Yes, in spite of these – and so many more – acts of political, military and corporate sabotage upon the sentient veins of sacred living matter, the children of genius keep coming. And quantum physics reveals the absolute inter-connectivity of the diversity of all life, and how we are one. All one.

While plants and animals suffer the fate of being genetically engineered into new species, further denaturing an already deformed environment, the humble element of water is revealed to be a crystalline gift of the gods with exceptional powers to sooth and heal.

It is an extraordinary time on this blessed beleaguered planet. Resonant with extremes. Extremes that squeeze us and squeeze us, either into acts of submission or acts of rebellion and revolution, born of revelation.

We who are ‘alive’ choose rebellion. A passionate refusal to give-in. However, in order to make our rebellion into something capable of moving forward, manifesting itself as positive action in the here and now, it becomes all important to retain focus and not be pulled out of line by that which manifests as the crazed daily reality.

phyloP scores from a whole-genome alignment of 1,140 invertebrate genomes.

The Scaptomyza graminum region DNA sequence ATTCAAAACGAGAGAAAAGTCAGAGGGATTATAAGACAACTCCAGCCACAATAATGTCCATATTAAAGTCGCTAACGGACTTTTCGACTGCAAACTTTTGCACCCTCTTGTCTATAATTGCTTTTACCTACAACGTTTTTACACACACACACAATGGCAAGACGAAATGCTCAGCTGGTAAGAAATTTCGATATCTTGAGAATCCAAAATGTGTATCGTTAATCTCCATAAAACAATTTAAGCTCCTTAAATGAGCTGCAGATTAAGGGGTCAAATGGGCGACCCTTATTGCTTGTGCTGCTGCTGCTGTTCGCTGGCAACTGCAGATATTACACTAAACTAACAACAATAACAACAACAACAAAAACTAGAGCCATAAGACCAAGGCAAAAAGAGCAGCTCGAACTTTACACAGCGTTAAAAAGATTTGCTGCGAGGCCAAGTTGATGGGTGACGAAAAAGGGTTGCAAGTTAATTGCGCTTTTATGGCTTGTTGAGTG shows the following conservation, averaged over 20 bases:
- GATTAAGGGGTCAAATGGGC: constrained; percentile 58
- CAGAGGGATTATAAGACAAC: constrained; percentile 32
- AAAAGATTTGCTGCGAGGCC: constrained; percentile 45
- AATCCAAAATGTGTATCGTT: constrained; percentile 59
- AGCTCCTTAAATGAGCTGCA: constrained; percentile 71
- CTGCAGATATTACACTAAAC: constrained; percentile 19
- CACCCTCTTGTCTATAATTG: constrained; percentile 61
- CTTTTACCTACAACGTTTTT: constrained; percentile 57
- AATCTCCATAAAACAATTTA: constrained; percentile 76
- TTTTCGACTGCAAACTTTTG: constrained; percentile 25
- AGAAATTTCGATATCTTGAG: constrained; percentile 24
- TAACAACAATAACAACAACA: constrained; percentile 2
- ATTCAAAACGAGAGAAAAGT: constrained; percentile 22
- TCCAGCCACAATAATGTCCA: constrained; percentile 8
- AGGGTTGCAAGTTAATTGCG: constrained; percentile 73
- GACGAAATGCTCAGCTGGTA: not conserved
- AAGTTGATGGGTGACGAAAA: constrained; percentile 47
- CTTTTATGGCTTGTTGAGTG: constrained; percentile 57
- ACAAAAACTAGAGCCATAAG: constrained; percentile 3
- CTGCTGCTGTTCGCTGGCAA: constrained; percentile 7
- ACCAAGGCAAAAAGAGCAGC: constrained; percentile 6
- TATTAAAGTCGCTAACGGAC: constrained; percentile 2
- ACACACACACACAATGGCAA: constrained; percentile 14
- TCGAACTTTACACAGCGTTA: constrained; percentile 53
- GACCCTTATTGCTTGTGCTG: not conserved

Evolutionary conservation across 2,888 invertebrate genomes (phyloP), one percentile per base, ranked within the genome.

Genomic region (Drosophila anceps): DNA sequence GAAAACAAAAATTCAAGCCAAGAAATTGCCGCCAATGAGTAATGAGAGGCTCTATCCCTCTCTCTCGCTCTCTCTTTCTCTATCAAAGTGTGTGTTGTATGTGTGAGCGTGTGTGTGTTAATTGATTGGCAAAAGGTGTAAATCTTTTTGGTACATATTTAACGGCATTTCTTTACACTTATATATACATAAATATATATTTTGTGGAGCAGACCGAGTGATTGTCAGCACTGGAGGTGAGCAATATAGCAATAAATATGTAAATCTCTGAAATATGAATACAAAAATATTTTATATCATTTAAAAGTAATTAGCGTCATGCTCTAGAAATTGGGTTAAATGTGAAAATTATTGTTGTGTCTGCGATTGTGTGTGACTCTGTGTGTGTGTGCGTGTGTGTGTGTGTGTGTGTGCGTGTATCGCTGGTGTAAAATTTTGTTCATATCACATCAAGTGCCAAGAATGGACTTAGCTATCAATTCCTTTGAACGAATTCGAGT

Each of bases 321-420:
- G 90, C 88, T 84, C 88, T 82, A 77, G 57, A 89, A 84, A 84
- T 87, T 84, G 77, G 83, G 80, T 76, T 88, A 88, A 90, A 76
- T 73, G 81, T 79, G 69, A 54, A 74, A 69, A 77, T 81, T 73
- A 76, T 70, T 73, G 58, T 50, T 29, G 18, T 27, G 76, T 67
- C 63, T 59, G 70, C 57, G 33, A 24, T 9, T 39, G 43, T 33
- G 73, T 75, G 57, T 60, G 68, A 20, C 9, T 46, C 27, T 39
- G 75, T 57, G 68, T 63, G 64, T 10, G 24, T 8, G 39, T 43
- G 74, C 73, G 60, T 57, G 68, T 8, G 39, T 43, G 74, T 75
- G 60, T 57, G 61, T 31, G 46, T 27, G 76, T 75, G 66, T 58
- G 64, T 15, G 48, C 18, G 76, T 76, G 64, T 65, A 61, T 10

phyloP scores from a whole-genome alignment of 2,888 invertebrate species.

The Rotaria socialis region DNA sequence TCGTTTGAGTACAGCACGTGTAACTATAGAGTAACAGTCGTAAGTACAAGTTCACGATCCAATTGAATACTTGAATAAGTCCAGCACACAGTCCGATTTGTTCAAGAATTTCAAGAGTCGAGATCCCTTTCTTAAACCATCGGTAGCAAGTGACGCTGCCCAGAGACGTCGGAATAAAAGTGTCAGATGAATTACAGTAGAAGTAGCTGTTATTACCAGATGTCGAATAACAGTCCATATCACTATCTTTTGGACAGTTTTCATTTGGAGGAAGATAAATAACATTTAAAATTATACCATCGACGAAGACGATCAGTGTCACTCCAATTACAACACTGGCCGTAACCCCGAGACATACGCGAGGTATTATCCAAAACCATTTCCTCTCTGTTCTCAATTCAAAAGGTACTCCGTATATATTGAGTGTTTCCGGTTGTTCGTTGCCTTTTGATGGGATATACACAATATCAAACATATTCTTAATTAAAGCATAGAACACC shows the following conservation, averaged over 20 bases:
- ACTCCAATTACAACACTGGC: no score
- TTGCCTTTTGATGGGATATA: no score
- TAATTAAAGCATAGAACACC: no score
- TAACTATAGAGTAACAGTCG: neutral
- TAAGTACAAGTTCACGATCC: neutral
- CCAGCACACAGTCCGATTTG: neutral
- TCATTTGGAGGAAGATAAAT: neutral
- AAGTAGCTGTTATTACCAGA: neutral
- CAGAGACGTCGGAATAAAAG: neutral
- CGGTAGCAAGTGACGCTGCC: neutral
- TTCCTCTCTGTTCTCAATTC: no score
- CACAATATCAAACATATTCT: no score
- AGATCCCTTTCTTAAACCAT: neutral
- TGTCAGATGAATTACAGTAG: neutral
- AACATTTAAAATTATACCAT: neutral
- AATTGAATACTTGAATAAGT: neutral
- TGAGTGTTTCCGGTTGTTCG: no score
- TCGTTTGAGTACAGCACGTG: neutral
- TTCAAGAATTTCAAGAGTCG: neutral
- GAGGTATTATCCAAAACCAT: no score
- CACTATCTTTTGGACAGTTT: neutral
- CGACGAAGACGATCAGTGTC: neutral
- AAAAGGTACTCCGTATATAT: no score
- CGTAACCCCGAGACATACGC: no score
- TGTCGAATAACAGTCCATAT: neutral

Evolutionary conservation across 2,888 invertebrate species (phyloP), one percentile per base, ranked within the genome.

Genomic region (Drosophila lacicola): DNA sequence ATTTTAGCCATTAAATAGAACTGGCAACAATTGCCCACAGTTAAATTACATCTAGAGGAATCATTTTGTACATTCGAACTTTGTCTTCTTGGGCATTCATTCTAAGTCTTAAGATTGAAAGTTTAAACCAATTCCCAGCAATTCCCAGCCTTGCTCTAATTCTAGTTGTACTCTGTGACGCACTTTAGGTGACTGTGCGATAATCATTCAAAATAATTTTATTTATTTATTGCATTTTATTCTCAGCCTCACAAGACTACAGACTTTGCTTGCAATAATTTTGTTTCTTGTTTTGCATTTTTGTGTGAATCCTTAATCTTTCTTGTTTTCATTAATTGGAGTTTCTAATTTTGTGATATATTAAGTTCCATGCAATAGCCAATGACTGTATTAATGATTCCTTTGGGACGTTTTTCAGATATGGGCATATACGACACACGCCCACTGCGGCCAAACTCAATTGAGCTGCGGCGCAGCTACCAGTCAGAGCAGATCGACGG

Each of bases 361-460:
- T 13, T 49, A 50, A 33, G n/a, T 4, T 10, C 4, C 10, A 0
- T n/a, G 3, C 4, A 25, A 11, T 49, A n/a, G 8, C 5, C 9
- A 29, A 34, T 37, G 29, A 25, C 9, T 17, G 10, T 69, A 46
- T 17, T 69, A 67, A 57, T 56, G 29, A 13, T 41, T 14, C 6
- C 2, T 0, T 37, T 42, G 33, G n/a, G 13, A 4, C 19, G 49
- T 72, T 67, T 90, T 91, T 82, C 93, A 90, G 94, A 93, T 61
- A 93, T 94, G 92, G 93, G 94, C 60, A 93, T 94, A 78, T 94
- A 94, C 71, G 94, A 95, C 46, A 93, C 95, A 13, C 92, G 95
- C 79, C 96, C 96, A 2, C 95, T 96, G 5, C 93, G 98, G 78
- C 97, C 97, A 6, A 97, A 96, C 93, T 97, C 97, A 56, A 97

So let us be aware: we are up against a gathering storm of politically led divisiveness , and as a consequence, are being blinded by a confusion of emotive, violent, media manipulated images; blind and bigoted rhetoric, ‘fake news’ and a deluge of acts of narcissistic criminal self-indulgence.

We are faced by ‘legalized corruption’ becoming the common code of governments across the world.

‘Democracy’ is morphing into totalitarian centralization, in which the ‘executive’ takes unto itself the right to enact laws that grant, a priori, exclusive powers to the state or premier; including establishing a ‘snoopers charter’ to cover total surveillance of citizens’ activities.

But even as this is happening, higher levels of consciousness are rising up to counteract the all-out drive for the rule of fascism. At the time of writing, the Schumann Resonance is peaking at 40Hz +. A substantial increase in recent levels of between 7.8 and 15 Hz. Many believe this frequency rate to be directly correlated with an upward trend in spirit oriented energies supporting mankind’s liberation from the yoke of absolute autocratic control.